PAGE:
1. The world's largest
Let's start with the world's largest nativity, in Cinque Terre. Each year, the picturesque town of Manarola in the Liguria tourist spot is illuminated with over 15,000 lights - a tradition which began back in 1961 with a single cross. It's not only an incredible sight but is also eco-friendly, made entirely of recycled materials.
2. The Vatican's life-size effort
The scene in Rome's Piazza San Pietro is probably the most famous. This year, the traditional nativity scene is accompanied by the cross and debris from Norcia's destroyed basilica, in a tribute to the victims of the earthquakes in central Italy. As per tradition, the baby Jesus will be added to the scene by the pope himself on Christmas Eve.
It's Italy. Of course someone made a pasta presepe. This one can be seen at Rome's annual 100 presepi exhibition, displaying nativities of all materials and sizes from around the world.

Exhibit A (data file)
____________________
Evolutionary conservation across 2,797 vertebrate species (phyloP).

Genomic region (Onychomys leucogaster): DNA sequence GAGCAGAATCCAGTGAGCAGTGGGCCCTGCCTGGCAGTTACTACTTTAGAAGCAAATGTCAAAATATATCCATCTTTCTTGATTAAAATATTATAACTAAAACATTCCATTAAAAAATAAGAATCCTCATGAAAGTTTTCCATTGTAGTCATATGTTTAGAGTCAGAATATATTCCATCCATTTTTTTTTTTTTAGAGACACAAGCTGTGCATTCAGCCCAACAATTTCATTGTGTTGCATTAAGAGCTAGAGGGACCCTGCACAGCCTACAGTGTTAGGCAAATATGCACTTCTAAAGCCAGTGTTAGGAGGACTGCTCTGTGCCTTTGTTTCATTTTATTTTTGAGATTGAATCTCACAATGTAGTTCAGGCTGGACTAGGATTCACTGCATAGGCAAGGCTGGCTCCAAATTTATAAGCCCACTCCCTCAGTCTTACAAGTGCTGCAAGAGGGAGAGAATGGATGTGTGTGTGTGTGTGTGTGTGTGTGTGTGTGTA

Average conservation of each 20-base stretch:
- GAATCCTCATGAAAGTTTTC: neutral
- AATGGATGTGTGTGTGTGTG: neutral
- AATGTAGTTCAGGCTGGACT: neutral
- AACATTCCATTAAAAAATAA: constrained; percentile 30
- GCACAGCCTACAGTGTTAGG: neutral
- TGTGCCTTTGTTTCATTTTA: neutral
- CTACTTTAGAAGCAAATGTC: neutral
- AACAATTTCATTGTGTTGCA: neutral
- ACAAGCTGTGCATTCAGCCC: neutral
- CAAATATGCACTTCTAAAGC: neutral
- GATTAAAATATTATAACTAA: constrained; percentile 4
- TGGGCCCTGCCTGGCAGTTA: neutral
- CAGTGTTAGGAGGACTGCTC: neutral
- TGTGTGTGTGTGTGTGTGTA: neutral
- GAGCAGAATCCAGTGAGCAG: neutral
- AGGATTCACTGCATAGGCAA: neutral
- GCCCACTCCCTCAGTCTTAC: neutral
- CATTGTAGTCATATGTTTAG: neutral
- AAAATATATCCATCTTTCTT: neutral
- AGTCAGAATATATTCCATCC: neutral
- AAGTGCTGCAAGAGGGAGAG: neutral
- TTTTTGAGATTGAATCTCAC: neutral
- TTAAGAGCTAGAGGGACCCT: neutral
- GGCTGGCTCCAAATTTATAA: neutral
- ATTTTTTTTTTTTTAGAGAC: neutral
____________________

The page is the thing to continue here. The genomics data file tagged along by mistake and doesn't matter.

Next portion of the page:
4. A modern version
This version imagines how Jesus' birth might have been different had it happened in 2016 - selfie sticks and all.
5. On the water
The 'floating nativities' of port town Cesenatico are the only ones of their kind in the world. The boats display around 50 life-size statues throughout December, portraying a scene typical of the fishing village. Each year a new statue is added, and at night, lights bring the whole scene to life.
This improvised version may be less elaborate than the others, but it's the most delicious on the list.
7. On the road
We love this brightly coloured car nativity, spotted in Reggio Calabria in the south of the country.
You might do a double take when you first see one of Italy's presepi viventi - not only are they life-size, but they are made up of real people, each acting out a character in the rural scene. There are several living nativities across the country, but this one in Matera is one of the most famous and most beautiful. Walking through a 5km route to the town centre, visitors pass shepherds and artisans who will direct them to the actual crib.
In Jesolo near Venice, a nativity scene made entirely of sand is inaugurated each year. This year, the scene honours the many refugees who make the journey to Italy each year, seeking shelter like the holy family.